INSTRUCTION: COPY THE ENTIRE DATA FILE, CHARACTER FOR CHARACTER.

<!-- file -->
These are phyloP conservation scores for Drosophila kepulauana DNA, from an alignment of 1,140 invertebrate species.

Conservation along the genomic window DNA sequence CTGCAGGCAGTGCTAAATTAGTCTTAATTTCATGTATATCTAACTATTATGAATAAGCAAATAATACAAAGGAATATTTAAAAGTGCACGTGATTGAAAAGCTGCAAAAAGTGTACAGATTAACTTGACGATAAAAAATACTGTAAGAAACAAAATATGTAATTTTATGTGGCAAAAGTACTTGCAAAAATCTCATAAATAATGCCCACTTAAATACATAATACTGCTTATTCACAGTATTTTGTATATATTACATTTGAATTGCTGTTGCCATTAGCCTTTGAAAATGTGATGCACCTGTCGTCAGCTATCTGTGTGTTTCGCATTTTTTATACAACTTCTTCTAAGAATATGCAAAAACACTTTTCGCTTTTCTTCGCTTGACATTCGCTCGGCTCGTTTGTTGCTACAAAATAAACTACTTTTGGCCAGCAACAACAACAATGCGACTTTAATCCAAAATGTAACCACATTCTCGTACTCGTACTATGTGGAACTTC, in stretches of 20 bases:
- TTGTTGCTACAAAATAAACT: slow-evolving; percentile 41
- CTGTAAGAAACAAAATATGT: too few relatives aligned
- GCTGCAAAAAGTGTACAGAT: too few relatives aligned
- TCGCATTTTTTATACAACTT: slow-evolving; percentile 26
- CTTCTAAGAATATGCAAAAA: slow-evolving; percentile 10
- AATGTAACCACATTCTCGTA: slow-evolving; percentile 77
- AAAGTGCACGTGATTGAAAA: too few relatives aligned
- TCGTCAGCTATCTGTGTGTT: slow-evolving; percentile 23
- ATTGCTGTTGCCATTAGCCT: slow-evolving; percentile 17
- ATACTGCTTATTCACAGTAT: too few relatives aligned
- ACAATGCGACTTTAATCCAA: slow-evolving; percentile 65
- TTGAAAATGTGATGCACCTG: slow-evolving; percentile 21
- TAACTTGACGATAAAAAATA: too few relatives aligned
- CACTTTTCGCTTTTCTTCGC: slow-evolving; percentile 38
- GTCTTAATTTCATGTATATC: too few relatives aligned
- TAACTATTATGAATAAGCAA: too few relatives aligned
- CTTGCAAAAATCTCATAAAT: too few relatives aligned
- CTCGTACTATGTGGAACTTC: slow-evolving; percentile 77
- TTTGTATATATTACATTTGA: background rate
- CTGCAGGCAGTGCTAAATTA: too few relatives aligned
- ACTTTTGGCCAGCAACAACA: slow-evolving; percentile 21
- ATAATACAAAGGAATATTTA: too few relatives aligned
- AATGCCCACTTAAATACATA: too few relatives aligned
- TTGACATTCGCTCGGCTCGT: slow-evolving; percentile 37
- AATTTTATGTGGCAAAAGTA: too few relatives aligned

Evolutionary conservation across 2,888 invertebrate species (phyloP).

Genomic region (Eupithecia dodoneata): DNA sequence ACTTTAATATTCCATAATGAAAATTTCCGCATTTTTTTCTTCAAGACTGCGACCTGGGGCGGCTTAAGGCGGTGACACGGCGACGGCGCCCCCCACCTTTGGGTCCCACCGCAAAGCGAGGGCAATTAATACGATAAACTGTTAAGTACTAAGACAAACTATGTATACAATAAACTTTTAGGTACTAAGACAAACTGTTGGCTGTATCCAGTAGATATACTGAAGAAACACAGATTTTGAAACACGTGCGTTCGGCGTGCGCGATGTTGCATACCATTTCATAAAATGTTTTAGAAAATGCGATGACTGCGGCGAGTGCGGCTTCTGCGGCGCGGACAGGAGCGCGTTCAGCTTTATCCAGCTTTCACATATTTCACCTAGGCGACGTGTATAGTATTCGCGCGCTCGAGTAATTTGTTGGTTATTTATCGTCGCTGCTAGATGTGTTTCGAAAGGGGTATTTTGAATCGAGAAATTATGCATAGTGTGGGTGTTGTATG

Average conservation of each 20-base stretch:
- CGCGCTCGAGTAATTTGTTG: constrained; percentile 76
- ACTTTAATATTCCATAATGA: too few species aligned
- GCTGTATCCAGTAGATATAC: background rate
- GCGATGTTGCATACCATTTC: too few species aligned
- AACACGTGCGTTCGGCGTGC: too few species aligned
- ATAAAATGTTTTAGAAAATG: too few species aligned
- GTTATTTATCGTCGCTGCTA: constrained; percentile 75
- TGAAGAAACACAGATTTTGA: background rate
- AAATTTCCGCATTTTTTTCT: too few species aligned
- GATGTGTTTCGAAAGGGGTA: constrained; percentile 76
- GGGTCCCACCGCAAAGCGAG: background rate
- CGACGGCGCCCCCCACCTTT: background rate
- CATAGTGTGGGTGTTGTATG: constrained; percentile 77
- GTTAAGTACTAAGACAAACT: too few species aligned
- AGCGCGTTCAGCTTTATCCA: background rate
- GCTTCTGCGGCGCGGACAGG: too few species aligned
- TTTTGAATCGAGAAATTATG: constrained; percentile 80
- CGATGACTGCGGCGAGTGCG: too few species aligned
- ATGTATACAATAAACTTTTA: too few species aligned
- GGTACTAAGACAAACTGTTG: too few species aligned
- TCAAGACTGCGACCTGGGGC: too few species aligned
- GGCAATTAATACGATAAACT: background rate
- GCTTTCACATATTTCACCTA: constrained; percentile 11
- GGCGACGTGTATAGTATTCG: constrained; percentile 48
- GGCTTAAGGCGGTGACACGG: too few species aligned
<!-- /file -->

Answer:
These are phyloP conservation scores for Drosophila kepulauana DNA, from an alignment of 1,140 invertebrate species.

Conservation along the genomic window DNA sequence CTGCAGGCAGTGCTAAATTAGTCTTAATTTCATGTATATCTAACTATTATGAATAAGCAAATAATACAAAGGAATATTTAAAAGTGCACGTGATTGAAAAGCTGCAAAAAGTGTACAGATTAACTTGACGATAAAAAATACTGTAAGAAACAAAATATGTAATTTTATGTGGCAAAAGTACTTGCAAAAATCTCATAAATAATGCCCACTTAAATACATAATACTGCTTATTCACAGTATTTTGTATATATTACATTTGAATTGCTGTTGCCATTAGCCTTTGAAAATGTGATGCACCTGTCGTCAGCTATCTGTGTGTTTCGCATTTTTTATACAACTTCTTCTAAGAATATGCAAAAACACTTTTCGCTTTTCTTCGCTTGACATTCGCTCGGCTCGTTTGTTGCTACAAAATAAACTACTTTTGGCCAGCAACAACAACAATGCGACTTTAATCCAAAATGTAACCACATTCTCGTACTCGTACTATGTGGAACTTC, in stretches of 20 bases:
- TTGTTGCTACAAAATAAACT: slow-evolving; percentile 41
- CTGTAAGAAACAAAATATGT: too few relatives aligned
- GCTGCAAAAAGTGTACAGAT: too few relatives aligned
- TCGCATTTTTTATACAACTT: slow-evolving; percentile 26
- CTTCTAAGAATATGCAAAAA: slow-evolving; percentile 10
- AATGTAACCACATTCTCGTA: slow-evolving; percentile 77
- AAAGTGCACGTGATTGAAAA: too few relatives aligned
- TCGTCAGCTATCTGTGTGTT: slow-evolving; percentile 23
- ATTGCTGTTGCCATTAGCCT: slow-evolving; percentile 17
- ATACTGCTTATTCACAGTAT: too few relatives aligned
- ACAATGCGACTTTAATCCAA: slow-evolving; percentile 65
- TTGAAAATGTGATGCACCTG: slow-evolving; percentile 21
- TAACTTGACGATAAAAAATA: too few relatives aligned
- CACTTTTCGCTTTTCTTCGC: slow-evolving; percentile 38
- GTCTTAATTTCATGTATATC: too few relatives aligned
- TAACTATTATGAATAAGCAA: too few relatives aligned
- CTTGCAAAAATCTCATAAAT: too few relatives aligned
- CTCGTACTATGTGGAACTTC: slow-evolving; percentile 77
- TTTGTATATATTACATTTGA: background rate
- CTGCAGGCAGTGCTAAATTA: too few relatives aligned
- ACTTTTGGCCAGCAACAACA: slow-evolving; percentile 21
- ATAATACAAAGGAATATTTA: too few relatives aligned
- AATGCCCACTTAAATACATA: too few relatives aligned
- TTGACATTCGCTCGGCTCGT: slow-evolving; percentile 37
- AATTTTATGTGGCAAAAGTA: too few relatives aligned

Evolutionary conservation across 2,888 invertebrate species (phyloP).

Genomic region (Eupithecia dodoneata): DNA sequence ACTTTAATATTCCATAATGAAAATTTCCGCATTTTTTTCTTCAAGACTGCGACCTGGGGCGGCTTAAGGCGGTGACACGGCGACGGCGCCCCCCACCTTTGGGTCCCACCGCAAAGCGAGGGCAATTAATACGATAAACTGTTAAGTACTAAGACAAACTATGTATACAATAAACTTTTAGGTACTAAGACAAACTGTTGGCTGTATCCAGTAGATATACTGAAGAAACACAGATTTTGAAACACGTGCGTTCGGCGTGCGCGATGTTGCATACCATTTCATAAAATGTTTTAGAAAATGCGATGACTGCGGCGAGTGCGGCTTCTGCGGCGCGGACAGGAGCGCGTTCAGCTTTATCCAGCTTTCACATATTTCACCTAGGCGACGTGTATAGTATTCGCGCGCTCGAGTAATTTGTTGGTTATTTATCGTCGCTGCTAGATGTGTTTCGAAAGGGGTATTTTGAATCGAGAAATTATGCATAGTGTGGGTGTTGTATG

Average conservation of each 20-base stretch:
- CGCGCTCGAGTAATTTGTTG: constrained; percentile 76
- ACTTTAATATTCCATAATGA: too few species aligned
- GCTGTATCCAGTAGATATAC: background rate
- GCGATGTTGCATACCATTTC: too few species aligned
- AACACGTGCGTTCGGCGTGC: too few species aligned
- ATAAAATGTTTTAGAAAATG: too few species aligned
- GTTATTTATCGTCGCTGCTA: constrained; percentile 75
- TGAAGAAACACAGATTTTGA: background rate
- AAATTTCCGCATTTTTTTCT: too few species aligned
- GATGTGTTTCGAAAGGGGTA: constrained; percentile 76
- GGGTCCCACCGCAAAGCGAG: background rate
- CGACGGCGCCCCCCACCTTT: background rate
- CATAGTGTGGGTGTTGTATG: constrained; percentile 77
- GTTAAGTACTAAGACAAACT: too few species aligned
- AGCGCGTTCAGCTTTATCCA: background rate
- GCTTCTGCGGCGCGGACAGG: too few species aligned
- TTTTGAATCGAGAAATTATG: constrained; percentile 80
- CGATGACTGCGGCGAGTGCG: too few species aligned
- ATGTATACAATAAACTTTTA: too few species aligned
- GGTACTAAGACAAACTGTTG: too few species aligned
- TCAAGACTGCGACCTGGGGC: too few species aligned
- GGCAATTAATACGATAAACT: background rate
- GCTTTCACATATTTCACCTA: constrained; percentile 11
- GGCGACGTGTATAGTATTCG: constrained; percentile 48
- GGCTTAAGGCGGTGACACGG: too few species aligned